"Crops, ponds destroyed in quest for food safety"

"Crops, ponds destroyed in quest for food safety"
Carolyn Lockhead, Chronicle Washington Bureau
Accessed 7/13/09 on San Francisco Chronical web site:

The intro and a couple extracts follow. But better you just read the article (and weep).

Dick Peixoto planted hedges of fennel and flowering cilantro around his organic vegetable fields in the Pajaro Valley near Watsonville to harbor beneficial insects, an alternative to pesticides.

He has since ripped out such plants in the name of food safety, because his big customers demand sterile buffers around his crops. No vegetation. No water. No wildlife of any kind.

"I was driving by a field where a squirrel fed off the end of the field, and so 30 feet in we had to destroy the crop," he said. "On one field where a deer walked through, didn't eat anything, just walked through and you could see the tracks, we had to take out 30 feet on each side of the tracks and annihilate the crop."

In the verdant farmland surrounding Monterey Bay, a national marine sanctuary and one of the world's biological jewels, scorched-earth strategies are being imposed on hundreds of thousands of acres in the quest for an antiseptic field of greens. And the scheme is about to go national.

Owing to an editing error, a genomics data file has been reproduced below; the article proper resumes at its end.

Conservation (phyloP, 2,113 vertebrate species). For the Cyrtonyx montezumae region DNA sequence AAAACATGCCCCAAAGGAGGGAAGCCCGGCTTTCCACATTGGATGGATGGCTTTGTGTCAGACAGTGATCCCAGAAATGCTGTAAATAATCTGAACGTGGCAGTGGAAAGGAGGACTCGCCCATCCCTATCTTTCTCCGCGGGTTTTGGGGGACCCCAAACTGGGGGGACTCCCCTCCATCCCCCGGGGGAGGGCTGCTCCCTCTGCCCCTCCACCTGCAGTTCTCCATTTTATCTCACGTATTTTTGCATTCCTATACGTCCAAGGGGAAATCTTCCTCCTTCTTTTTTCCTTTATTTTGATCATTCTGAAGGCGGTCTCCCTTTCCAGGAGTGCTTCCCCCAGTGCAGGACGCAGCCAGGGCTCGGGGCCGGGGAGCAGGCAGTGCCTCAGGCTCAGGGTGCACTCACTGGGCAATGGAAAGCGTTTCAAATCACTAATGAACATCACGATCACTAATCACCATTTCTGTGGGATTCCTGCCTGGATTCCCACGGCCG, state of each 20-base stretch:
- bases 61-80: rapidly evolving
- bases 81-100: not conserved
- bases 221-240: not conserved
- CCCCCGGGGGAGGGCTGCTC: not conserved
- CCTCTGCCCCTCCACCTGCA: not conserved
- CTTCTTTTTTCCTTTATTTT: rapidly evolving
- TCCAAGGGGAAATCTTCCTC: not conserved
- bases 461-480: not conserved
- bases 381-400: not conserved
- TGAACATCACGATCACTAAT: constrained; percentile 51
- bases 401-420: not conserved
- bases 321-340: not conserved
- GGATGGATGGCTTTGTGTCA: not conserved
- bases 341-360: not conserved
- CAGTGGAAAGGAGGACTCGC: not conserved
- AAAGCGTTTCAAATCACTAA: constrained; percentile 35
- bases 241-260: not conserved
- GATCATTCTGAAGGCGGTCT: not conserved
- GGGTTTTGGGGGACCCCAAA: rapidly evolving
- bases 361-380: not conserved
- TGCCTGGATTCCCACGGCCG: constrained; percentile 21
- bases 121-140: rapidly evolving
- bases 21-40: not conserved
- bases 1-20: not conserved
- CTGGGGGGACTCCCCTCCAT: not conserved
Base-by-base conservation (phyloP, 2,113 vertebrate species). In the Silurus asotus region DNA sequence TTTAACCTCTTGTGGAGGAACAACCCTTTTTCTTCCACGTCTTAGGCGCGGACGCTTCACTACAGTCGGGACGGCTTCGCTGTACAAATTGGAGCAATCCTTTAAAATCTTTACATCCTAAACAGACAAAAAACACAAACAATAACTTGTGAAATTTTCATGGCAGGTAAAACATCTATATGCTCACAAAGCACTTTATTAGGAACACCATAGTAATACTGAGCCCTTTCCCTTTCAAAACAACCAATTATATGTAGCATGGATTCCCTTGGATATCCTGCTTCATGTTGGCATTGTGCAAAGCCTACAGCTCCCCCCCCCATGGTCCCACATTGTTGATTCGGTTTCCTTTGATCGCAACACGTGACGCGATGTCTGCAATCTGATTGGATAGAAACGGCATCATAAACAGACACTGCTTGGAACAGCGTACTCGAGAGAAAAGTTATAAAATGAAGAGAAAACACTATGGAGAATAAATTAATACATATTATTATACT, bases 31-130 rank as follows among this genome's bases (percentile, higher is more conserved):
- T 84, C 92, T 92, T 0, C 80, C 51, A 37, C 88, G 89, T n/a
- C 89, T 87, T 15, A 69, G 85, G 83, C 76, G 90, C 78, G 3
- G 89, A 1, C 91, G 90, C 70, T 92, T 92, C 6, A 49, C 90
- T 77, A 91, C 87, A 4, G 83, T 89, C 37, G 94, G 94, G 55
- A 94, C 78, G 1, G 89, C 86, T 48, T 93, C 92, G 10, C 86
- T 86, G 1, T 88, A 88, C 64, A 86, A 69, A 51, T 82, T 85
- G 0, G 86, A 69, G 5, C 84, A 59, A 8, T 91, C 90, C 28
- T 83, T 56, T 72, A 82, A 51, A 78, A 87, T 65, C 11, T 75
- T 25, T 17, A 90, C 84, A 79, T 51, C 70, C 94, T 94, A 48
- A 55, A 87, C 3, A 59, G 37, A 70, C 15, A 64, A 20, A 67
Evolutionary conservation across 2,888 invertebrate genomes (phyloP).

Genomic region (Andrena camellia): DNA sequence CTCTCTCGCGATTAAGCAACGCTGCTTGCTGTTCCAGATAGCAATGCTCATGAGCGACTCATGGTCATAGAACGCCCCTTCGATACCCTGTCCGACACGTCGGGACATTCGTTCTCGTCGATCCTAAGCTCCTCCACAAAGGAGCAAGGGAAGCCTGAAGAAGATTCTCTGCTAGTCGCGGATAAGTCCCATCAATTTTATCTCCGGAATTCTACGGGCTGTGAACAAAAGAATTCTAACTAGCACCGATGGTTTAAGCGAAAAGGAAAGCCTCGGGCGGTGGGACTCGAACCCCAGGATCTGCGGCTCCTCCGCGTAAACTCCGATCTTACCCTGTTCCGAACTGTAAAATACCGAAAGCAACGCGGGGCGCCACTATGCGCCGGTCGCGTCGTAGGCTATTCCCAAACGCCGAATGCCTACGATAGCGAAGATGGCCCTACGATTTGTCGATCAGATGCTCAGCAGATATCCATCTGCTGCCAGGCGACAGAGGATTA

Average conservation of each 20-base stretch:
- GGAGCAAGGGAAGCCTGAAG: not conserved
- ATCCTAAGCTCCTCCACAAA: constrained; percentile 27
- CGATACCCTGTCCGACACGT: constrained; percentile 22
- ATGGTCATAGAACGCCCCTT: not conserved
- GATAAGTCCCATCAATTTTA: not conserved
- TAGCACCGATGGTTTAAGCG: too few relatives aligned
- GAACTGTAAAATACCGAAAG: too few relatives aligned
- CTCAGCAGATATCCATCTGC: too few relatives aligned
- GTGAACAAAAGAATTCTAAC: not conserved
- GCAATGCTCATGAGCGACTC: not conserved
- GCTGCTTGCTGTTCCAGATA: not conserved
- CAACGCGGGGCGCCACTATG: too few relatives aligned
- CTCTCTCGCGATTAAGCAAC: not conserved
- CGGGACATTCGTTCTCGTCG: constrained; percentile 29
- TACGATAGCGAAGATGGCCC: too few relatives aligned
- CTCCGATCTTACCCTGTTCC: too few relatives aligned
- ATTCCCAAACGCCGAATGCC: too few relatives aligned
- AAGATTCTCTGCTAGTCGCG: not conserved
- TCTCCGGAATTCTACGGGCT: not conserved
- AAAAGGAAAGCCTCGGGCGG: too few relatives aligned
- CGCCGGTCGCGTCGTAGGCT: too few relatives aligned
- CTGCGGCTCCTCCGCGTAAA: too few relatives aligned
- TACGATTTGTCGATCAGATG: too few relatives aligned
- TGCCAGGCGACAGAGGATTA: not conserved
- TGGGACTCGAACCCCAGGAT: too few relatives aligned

. . .

Produce buyers compete to demand the most draconian standards, said Jo Ann Baumgartner, head of the Wild Farm Alliance in Watsonville, so that they can sell their products as the "safest."
. . .

"It's all based on panic and fear, and the science is not there," said Dr. Andy Gordus, an environmental scientist with the California Department of Fish and Game.

- Read the article for the full madness. How the demand for organic farming AND prewashed prepackaged veggies leads to - very non-organic corporate practices.


Brad B said…
Wow. Seriously disturbing. Thanks for posting this. I saw the headline today walking down the street and wondered what it was about. As always agribusiness gets it wrong. And it makes me glad I have my very diverse yard with a vegetable garden mixed in.
Kelly said…
Unfortunately I live in the epicenter of the frenzy--the Salinas Valley. After the spinach episode in 2006 the growers got together to define their standards. Strange how nature is to blame and not the petri dish-like environment of the bagged greens.

We really have to do something about this or all the gains we thought we had from farmers really wanting to do the right thing (CSAs, organics, sustainable practices, etc.) will be lost. Not sure what, but we need to do something. Thanks for blogging about this article.
How can people sustain living in the perpetual state for fear that drives practices like this? Fear of food, fear of nature...